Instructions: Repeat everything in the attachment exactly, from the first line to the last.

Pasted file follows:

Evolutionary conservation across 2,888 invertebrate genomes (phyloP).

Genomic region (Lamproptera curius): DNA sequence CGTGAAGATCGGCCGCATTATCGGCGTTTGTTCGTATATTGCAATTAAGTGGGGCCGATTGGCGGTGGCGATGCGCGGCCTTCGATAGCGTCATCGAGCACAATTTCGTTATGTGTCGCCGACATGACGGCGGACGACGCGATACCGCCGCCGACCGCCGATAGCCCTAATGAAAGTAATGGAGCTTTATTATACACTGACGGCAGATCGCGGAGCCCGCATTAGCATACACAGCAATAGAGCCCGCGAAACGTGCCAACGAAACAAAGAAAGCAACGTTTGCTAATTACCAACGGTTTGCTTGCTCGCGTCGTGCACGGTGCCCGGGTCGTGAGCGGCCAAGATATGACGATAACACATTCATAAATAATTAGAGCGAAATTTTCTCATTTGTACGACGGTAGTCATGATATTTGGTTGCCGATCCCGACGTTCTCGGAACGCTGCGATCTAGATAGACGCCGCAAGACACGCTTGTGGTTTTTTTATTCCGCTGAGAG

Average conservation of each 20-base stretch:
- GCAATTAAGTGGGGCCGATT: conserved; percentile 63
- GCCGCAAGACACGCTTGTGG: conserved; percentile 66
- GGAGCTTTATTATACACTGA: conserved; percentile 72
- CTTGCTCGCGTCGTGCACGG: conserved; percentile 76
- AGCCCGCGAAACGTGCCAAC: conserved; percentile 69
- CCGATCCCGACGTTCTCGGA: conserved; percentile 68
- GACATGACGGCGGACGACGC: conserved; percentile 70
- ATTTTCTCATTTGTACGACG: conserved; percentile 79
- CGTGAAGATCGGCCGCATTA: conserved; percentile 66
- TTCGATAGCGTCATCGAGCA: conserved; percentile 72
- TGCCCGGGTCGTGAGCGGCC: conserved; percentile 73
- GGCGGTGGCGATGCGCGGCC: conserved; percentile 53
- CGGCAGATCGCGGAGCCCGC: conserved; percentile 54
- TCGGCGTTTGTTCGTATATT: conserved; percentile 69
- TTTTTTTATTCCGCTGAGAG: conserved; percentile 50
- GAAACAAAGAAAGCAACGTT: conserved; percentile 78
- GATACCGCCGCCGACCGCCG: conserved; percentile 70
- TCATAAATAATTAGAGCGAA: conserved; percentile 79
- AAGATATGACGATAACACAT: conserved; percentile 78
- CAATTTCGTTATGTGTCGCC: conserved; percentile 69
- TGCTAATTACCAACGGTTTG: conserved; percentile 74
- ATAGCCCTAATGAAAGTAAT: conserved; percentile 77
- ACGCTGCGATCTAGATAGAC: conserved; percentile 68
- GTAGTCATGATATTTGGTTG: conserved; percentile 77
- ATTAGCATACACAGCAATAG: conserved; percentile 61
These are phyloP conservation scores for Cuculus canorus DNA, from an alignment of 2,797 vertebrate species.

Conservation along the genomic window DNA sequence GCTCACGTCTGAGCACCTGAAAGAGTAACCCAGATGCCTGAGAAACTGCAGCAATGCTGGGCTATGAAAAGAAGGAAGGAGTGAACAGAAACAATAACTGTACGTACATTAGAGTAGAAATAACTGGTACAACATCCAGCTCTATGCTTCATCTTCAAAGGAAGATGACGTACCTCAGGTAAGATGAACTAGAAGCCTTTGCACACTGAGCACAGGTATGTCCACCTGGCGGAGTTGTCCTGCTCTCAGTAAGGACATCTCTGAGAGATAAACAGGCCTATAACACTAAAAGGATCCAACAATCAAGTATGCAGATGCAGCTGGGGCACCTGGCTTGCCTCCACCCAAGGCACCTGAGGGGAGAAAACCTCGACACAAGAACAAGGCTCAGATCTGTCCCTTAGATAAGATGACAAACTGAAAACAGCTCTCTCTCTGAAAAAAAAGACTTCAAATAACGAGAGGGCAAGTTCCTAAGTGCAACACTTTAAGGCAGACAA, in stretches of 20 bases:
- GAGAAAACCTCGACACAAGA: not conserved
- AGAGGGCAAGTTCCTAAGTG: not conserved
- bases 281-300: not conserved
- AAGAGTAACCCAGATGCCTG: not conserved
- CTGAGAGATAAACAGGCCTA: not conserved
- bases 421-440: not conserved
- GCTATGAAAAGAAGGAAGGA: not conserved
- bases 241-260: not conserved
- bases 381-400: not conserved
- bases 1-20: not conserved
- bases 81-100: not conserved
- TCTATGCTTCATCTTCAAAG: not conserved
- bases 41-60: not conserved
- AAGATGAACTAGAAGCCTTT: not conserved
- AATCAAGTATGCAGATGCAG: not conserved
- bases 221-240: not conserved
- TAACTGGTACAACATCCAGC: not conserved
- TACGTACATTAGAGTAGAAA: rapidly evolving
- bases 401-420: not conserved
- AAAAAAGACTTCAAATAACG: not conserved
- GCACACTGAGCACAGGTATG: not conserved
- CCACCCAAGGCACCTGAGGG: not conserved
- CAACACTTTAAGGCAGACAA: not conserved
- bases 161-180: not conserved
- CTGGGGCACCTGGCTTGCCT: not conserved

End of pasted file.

Evolutionary conservation across 2,888 invertebrate genomes (phyloP).

Genomic region (Lamproptera curius): DNA sequence CGTGAAGATCGGCCGCATTATCGGCGTTTGTTCGTATATTGCAATTAAGTGGGGCCGATTGGCGGTGGCGATGCGCGGCCTTCGATAGCGTCATCGAGCACAATTTCGTTATGTGTCGCCGACATGACGGCGGACGACGCGATACCGCCGCCGACCGCCGATAGCCCTAATGAAAGTAATGGAGCTTTATTATACACTGACGGCAGATCGCGGAGCCCGCATTAGCATACACAGCAATAGAGCCCGCGAAACGTGCCAACGAAACAAAGAAAGCAACGTTTGCTAATTACCAACGGTTTGCTTGCTCGCGTCGTGCACGGTGCCCGGGTCGTGAGCGGCCAAGATATGACGATAACACATTCATAAATAATTAGAGCGAAATTTTCTCATTTGTACGACGGTAGTCATGATATTTGGTTGCCGATCCCGACGTTCTCGGAACGCTGCGATCTAGATAGACGCCGCAAGACACGCTTGTGGTTTTTTTATTCCGCTGAGAG

Average conservation of each 20-base stretch:
- GCAATTAAGTGGGGCCGATT: conserved; percentile 63
- GCCGCAAGACACGCTTGTGG: conserved; percentile 66
- GGAGCTTTATTATACACTGA: conserved; percentile 72
- CTTGCTCGCGTCGTGCACGG: conserved; percentile 76
- AGCCCGCGAAACGTGCCAAC: conserved; percentile 69
- CCGATCCCGACGTTCTCGGA: conserved; percentile 68
- GACATGACGGCGGACGACGC: conserved; percentile 70
- ATTTTCTCATTTGTACGACG: conserved; percentile 79
- CGTGAAGATCGGCCGCATTA: conserved; percentile 66
- TTCGATAGCGTCATCGAGCA: conserved; percentile 72
- TGCCCGGGTCGTGAGCGGCC: conserved; percentile 73
- GGCGGTGGCGATGCGCGGCC: conserved; percentile 53
- CGGCAGATCGCGGAGCCCGC: conserved; percentile 54
- TCGGCGTTTGTTCGTATATT: conserved; percentile 69
- TTTTTTTATTCCGCTGAGAG: conserved; percentile 50
- GAAACAAAGAAAGCAACGTT: conserved; percentile 78
- GATACCGCCGCCGACCGCCG: conserved; percentile 70
- TCATAAATAATTAGAGCGAA: conserved; percentile 79
- AAGATATGACGATAACACAT: conserved; percentile 78
- CAATTTCGTTATGTGTCGCC: conserved; percentile 69
- TGCTAATTACCAACGGTTTG: conserved; percentile 74
- ATAGCCCTAATGAAAGTAAT: conserved; percentile 77
- ACGCTGCGATCTAGATAGAC: conserved; percentile 68
- GTAGTCATGATATTTGGTTG: conserved; percentile 77
- ATTAGCATACACAGCAATAG: conserved; percentile 61
These are phyloP conservation scores for Cuculus canorus DNA, from an alignment of 2,797 vertebrate species.

Conservation along the genomic window DNA sequence GCTCACGTCTGAGCACCTGAAAGAGTAACCCAGATGCCTGAGAAACTGCAGCAATGCTGGGCTATGAAAAGAAGGAAGGAGTGAACAGAAACAATAACTGTACGTACATTAGAGTAGAAATAACTGGTACAACATCCAGCTCTATGCTTCATCTTCAAAGGAAGATGACGTACCTCAGGTAAGATGAACTAGAAGCCTTTGCACACTGAGCACAGGTATGTCCACCTGGCGGAGTTGTCCTGCTCTCAGTAAGGACATCTCTGAGAGATAAACAGGCCTATAACACTAAAAGGATCCAACAATCAAGTATGCAGATGCAGCTGGGGCACCTGGCTTGCCTCCACCCAAGGCACCTGAGGGGAGAAAACCTCGACACAAGAACAAGGCTCAGATCTGTCCCTTAGATAAGATGACAAACTGAAAACAGCTCTCTCTCTGAAAAAAAAGACTTCAAATAACGAGAGGGCAAGTTCCTAAGTGCAACACTTTAAGGCAGACAA, in stretches of 20 bases:
- GAGAAAACCTCGACACAAGA: not conserved
- AGAGGGCAAGTTCCTAAGTG: not conserved
- bases 281-300: not conserved
- AAGAGTAACCCAGATGCCTG: not conserved
- CTGAGAGATAAACAGGCCTA: not conserved
- bases 421-440: not conserved
- GCTATGAAAAGAAGGAAGGA: not conserved
- bases 241-260: not conserved
- bases 381-400: not conserved
- bases 1-20: not conserved
- bases 81-100: not conserved
- TCTATGCTTCATCTTCAAAG: not conserved
- bases 41-60: not conserved
- AAGATGAACTAGAAGCCTTT: not conserved
- AATCAAGTATGCAGATGCAG: not conserved
- bases 221-240: not conserved
- TAACTGGTACAACATCCAGC: not conserved
- TACGTACATTAGAGTAGAAA: rapidly evolving
- bases 401-420: not conserved
- AAAAAAGACTTCAAATAACG: not conserved
- GCACACTGAGCACAGGTATG: not conserved
- CCACCCAAGGCACCTGAGGG: not conserved
- CAACACTTTAAGGCAGACAA: not conserved
- bases 161-180: not conserved
- CTGGGGCACCTGGCTTGCCT: not conserved